In C, a byte of memory can be accessed using a pointer. A pointer containing the address of a variable is said to “point” to that variable.

Recall that when you declare a variable, a contiguous block of bytes is reserved in memory. A pointer to a variable is the address of the first of these bytes. A pointer can be created for every type of variable: be it primitive (for example int, char, or double), a custom data type created using a struct (we’ll cover those in a later lesson), or even another pointer. The syntax of a pointer is the following:

dataType* nameOfPointer;


dataType *nameOfPointer;

For example, to declare a pointer variable (called ptr) that points to an int, you would write:

int* ptr; // Pointer to an int int *ptr; // Same as above but different style.

In this case, ptr stores the address of the first byte of a block of memory containing an int. To print this address to the screen, printf() is used like so:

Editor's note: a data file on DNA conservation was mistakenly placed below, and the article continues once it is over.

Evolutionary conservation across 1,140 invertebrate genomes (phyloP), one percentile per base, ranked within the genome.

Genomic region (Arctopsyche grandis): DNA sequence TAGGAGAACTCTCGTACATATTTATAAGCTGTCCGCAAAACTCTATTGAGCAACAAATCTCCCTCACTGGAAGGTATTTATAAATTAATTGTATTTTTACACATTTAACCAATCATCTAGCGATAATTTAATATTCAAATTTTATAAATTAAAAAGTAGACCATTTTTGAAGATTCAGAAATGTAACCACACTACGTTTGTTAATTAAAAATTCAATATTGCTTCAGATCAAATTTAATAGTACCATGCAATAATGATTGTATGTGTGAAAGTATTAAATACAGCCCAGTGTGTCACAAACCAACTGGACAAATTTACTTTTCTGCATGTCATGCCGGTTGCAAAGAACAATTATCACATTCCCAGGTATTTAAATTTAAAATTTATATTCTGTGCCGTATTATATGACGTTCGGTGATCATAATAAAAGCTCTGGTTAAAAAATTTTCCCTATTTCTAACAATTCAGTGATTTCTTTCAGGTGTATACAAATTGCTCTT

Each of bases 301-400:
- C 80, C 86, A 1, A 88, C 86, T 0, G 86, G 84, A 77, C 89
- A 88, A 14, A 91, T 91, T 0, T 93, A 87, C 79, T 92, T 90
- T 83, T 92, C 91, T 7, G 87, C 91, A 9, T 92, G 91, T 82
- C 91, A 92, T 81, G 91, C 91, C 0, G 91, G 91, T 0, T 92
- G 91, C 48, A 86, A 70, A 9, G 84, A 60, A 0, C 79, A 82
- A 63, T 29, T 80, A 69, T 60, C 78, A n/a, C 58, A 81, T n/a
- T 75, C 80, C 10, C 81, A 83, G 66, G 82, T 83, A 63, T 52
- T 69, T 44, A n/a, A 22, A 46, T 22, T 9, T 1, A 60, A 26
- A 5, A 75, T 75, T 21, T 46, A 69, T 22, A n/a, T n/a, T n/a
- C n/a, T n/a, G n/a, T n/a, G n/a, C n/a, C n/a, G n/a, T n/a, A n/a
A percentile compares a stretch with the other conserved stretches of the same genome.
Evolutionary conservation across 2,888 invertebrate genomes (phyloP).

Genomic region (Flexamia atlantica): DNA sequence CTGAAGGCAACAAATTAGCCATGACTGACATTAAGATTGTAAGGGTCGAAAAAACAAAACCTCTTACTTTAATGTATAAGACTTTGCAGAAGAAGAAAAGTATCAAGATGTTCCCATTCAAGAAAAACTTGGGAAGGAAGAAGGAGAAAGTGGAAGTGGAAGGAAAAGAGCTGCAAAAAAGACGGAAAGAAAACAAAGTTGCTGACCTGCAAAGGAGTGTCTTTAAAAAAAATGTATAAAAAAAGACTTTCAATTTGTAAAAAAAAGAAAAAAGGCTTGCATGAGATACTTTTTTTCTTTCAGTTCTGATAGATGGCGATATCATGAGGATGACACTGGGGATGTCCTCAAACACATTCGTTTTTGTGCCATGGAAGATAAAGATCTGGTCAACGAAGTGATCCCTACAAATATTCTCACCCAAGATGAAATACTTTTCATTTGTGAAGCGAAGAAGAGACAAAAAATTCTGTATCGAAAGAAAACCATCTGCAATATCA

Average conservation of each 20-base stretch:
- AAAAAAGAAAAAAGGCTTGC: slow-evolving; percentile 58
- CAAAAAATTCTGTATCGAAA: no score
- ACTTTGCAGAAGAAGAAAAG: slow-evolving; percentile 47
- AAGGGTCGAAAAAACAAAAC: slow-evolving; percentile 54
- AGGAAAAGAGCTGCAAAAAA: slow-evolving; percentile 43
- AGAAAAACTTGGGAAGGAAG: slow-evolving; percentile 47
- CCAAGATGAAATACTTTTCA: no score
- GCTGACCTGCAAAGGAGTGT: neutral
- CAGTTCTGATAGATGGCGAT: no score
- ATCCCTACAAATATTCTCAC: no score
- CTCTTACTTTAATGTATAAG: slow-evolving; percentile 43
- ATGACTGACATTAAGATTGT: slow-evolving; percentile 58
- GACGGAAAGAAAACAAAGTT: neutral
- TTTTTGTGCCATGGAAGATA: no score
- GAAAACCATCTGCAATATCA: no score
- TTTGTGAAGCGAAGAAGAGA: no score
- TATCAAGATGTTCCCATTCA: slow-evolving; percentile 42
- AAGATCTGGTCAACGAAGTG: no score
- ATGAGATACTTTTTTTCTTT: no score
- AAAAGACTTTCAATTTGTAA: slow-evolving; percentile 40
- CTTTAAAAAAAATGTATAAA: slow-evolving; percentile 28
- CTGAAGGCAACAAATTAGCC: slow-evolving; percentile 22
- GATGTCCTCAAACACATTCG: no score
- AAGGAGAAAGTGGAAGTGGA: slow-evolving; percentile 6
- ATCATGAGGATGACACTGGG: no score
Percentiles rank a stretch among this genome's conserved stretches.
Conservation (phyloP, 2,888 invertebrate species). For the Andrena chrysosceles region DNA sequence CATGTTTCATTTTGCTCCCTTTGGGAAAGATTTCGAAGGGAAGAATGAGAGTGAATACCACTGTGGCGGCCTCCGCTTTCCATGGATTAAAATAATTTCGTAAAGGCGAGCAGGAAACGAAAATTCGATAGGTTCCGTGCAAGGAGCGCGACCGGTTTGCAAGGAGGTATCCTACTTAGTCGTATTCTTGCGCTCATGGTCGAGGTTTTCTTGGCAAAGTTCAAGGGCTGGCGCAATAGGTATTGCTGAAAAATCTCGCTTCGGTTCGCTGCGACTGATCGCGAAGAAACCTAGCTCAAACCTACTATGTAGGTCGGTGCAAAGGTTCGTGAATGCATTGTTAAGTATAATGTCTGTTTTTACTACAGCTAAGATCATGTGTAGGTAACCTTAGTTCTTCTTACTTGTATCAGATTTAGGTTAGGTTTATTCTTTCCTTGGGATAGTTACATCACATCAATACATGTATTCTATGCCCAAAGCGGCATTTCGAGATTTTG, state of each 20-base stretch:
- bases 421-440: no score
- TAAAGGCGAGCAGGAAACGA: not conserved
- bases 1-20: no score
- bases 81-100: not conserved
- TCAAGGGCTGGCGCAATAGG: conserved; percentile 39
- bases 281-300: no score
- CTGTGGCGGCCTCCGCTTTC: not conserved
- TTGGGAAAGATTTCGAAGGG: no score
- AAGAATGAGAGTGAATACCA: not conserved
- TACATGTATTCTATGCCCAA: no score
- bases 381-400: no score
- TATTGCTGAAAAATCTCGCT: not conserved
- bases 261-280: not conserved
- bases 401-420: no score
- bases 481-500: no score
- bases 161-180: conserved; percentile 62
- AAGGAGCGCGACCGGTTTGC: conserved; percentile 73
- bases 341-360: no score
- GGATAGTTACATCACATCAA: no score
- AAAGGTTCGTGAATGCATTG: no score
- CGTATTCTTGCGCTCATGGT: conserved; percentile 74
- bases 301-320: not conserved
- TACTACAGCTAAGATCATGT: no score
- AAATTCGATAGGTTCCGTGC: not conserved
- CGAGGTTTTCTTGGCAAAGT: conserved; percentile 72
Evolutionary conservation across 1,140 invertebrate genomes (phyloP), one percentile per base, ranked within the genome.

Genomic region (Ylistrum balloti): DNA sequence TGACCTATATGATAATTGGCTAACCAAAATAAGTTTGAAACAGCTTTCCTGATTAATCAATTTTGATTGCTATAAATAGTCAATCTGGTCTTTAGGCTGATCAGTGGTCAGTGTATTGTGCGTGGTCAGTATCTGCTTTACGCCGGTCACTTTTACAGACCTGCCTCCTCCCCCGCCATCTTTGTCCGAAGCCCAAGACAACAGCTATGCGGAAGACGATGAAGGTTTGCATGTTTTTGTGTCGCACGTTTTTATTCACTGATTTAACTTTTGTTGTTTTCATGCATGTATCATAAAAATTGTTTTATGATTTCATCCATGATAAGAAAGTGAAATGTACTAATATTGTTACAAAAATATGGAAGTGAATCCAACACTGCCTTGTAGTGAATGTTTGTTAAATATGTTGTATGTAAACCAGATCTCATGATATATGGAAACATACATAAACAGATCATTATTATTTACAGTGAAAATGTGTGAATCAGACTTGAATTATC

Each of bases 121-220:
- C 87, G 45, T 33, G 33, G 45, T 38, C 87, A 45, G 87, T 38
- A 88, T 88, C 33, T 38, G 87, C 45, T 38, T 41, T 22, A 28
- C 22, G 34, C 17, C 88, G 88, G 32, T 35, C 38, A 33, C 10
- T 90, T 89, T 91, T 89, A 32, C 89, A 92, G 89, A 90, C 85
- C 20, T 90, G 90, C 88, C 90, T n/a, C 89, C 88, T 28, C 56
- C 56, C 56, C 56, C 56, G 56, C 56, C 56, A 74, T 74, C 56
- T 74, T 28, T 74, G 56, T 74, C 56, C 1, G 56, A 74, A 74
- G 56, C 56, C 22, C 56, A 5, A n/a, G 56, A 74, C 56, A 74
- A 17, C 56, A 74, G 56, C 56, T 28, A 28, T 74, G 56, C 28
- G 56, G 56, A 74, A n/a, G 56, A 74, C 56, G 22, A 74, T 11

int x; // Create an int variable int* ptr = &x; // Pointer to that int (we'll dive into what "&" means in the coming exercises) printf("%p", ptr); // %p needed to instruct printf() that ptr is of type pointer

This will output a hexadecimal integer that represents the address in memory that is storing a variable of type int. This number will be different every time the program is executed.

If we had another pointer named ptr2 that doesn’t point to a declared variable, printing it will result in (nil) rather than a hexadecimal address:

int* ptr2; printf("%p", ptr2); // Prints: (nil)

In later exercises, we will see how to use pointers.



Create a double variable named dblVar.


Create a pointer variable called dblPtr that points to dblVar.


Print the address stored in dblPtr to the screen.

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